With Thanksgiving on its’ way this Thursday, we welcome our favorite School Psychologist, Dr. Valerie Allen, with words of wisdom for this holiday centered on gratefulness.
An Attitude with Gratitude
Dr. Valerie Allen
Even in difficult economic times, we live in a land of abundance. Most families exceed the basic needs of food, clothing, and shelter. Children have more than ample toys and clothes. Often, they have difficulty finding storage for the excess items in their bedrooms and play areas. In this land of plenty, it is difficult to teach children how to appreciate what they have. The joy of giving is often lost in the expectation of getting.
How do we teach children to be thankful for what they have? We need to engage them in the act of giving and doing for others. They will not only develop an appreciation for what they have, but will learn to care for their belongings, and have the satisfaction that comes from sharing and helping others.
Here are some activities you can do to develop gratitude and appreciation in your youngster.
- Thoughtful Families: Set an example at home. Discuss acts of kindness by friends, coworkers, or family members. Acknowledge heroic acts, which are reported in the paper or on the news. Talk about charitable donations and organizations such as the March of Dimes, Red Cross, and Habitat for Humanity. Help children understand there are others less fortunate who are in need of financial and emotional support. Tell them about Mother Theresa and her famous words, “We cannot do great things—only small things with great love.”
- Thankful Thursdays: In the spirit of Thanksgiving, plan a day of gratitude each week throughout the year. Children can make a list or draw a picture of all the people and things in their lives to be thankful for each week. They can keep track of what they have done for others, as well as what others have done for them. You can help them plan a random act of kindness for the following week. Soon they will develop the spirit of Thanksgiving during every season of the year.
- Take Action: Children can visit a nursing home, draw pictures and mail them to shut ins, or help a neighbor with yard work. More formal activities can be arranged through a church or volunteer organization to help at a school, collect canned goods, or work at an animal shelter. Children can make place mats, napkin rings, or menu cards for meals-on-wheels. They can participate in community clean up days, plant a tree, or help collect litter at a park. Did you know socks are the most requested item at homeless shelters? Encourage your children to become a positive influence in the community.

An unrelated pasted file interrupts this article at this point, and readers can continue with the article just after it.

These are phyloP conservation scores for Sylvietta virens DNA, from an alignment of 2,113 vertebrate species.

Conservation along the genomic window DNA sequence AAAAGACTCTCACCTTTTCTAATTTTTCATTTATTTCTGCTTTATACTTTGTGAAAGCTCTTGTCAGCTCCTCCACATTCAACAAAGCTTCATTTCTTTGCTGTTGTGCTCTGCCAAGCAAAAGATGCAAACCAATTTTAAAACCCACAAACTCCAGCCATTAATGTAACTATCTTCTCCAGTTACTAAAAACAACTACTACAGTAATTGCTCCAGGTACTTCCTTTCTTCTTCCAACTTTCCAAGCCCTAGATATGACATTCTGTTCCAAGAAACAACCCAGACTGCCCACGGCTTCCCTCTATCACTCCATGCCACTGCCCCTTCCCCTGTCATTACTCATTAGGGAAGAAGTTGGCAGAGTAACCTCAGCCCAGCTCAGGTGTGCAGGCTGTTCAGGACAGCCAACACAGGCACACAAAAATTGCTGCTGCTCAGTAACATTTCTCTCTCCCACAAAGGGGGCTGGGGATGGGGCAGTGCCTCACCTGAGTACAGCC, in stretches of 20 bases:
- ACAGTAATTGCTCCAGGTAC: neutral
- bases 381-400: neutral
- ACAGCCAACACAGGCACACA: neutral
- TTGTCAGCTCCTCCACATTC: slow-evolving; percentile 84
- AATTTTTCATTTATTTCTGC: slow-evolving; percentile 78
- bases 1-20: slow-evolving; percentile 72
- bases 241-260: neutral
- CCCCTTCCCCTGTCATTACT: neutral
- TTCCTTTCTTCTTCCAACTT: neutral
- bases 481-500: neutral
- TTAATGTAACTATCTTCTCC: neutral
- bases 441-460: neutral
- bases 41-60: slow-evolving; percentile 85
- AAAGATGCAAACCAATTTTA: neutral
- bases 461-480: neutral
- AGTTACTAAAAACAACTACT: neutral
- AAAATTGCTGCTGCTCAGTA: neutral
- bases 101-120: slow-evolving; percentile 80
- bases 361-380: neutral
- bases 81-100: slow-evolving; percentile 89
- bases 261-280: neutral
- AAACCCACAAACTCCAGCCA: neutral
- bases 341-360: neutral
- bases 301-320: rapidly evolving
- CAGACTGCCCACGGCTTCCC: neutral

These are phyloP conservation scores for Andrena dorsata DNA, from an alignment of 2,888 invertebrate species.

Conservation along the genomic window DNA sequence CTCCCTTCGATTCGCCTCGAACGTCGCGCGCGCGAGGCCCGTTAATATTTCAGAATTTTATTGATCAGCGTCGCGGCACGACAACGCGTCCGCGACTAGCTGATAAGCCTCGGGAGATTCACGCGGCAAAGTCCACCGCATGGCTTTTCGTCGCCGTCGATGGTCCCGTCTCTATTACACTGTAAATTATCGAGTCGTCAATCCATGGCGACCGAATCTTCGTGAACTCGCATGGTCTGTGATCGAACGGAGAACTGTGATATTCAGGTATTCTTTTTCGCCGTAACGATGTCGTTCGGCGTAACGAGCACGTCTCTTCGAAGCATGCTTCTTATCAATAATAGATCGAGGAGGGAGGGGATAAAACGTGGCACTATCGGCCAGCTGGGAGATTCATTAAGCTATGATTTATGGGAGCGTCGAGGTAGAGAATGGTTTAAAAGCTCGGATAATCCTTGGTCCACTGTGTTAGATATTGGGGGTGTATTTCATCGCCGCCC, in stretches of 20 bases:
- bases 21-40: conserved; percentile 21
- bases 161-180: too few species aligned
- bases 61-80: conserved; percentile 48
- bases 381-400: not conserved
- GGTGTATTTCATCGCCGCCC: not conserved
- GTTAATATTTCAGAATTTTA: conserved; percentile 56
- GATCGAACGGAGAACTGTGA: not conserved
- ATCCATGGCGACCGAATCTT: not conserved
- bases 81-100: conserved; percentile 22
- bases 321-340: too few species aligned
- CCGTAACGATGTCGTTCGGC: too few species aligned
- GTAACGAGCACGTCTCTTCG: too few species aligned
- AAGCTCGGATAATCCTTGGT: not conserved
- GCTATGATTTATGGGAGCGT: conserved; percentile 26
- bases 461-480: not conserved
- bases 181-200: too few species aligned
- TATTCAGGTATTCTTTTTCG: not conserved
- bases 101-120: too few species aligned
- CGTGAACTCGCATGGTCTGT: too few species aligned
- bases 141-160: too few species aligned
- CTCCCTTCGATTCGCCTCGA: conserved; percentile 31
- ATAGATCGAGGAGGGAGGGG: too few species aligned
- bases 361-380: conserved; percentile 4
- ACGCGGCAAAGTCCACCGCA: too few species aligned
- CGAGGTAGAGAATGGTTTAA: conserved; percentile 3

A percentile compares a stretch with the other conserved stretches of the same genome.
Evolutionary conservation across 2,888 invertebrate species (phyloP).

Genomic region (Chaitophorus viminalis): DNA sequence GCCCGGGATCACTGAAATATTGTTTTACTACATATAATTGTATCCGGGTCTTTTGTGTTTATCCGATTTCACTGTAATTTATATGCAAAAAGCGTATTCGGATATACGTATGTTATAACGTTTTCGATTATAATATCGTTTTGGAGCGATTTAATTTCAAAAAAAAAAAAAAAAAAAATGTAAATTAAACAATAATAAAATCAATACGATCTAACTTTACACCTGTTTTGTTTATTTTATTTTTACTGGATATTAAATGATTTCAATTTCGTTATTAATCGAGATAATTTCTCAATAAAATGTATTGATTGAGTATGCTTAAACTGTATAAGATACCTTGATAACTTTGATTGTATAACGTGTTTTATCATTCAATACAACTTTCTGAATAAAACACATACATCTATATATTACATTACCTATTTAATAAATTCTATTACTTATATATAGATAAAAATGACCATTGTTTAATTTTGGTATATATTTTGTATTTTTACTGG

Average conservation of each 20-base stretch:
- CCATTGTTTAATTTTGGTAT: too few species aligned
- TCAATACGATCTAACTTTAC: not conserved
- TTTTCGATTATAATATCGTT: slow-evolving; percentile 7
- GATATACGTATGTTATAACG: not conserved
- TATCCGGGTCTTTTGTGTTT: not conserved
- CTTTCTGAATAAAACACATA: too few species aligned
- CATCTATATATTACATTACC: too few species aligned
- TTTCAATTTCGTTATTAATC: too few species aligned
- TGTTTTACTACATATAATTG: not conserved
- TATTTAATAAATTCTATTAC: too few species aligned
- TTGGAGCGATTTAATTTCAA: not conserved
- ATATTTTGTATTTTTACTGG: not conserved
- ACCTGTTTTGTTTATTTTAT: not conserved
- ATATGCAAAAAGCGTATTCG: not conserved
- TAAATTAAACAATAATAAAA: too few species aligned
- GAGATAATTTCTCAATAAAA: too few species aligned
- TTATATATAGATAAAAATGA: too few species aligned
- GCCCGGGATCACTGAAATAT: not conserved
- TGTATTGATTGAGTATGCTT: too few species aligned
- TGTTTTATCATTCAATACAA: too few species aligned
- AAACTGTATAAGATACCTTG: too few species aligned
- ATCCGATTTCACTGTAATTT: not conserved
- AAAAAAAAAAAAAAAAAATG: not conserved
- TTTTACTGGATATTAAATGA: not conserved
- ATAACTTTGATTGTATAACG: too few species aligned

- Thank You Notes: Children should get in the habit of writing notes to express appreciation. Not just for birthday or holiday gifts, but for those who give their time or help with projects. Write letters to teachers, neighbors, firefighters, police officers, the pediatrician, the scout leader, or the choir director to recognize their time and effort. cyber kids can send thanks via email.
- Thrift Stores: Teach children to share. Have your youngster clean out toy boxes and clothes closets once a month. Have them remove an old item when replacing it with something new. Have them bundle up the items and take them to a consignment or thrift shop or a domestic shelter to be shared with others.
- Twice Around: Recycle, reuse, and repurpose. Recycling is a wonderful way to respect and preserve our environment. Children can save and sort newspapers, cans, glass jars, and plastic containers. They can also be creative by using items in unique ways. For example, the plastic bags from groceries can be reused as trash bags. The Sunday comics can be used as wrapping paper. Small plastic containers can hold pieces and parts from board games, hair accessories, or jewelry.
Money is not the essential factor in helping others. Children need to learn giving of themselves is the most important gift they can offer. Doing for others is the best way to develop an attitude of gratitude in your youngster.
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Dr. Valerie Allen is a child psychologist and author. She has published two books for children in grades two to six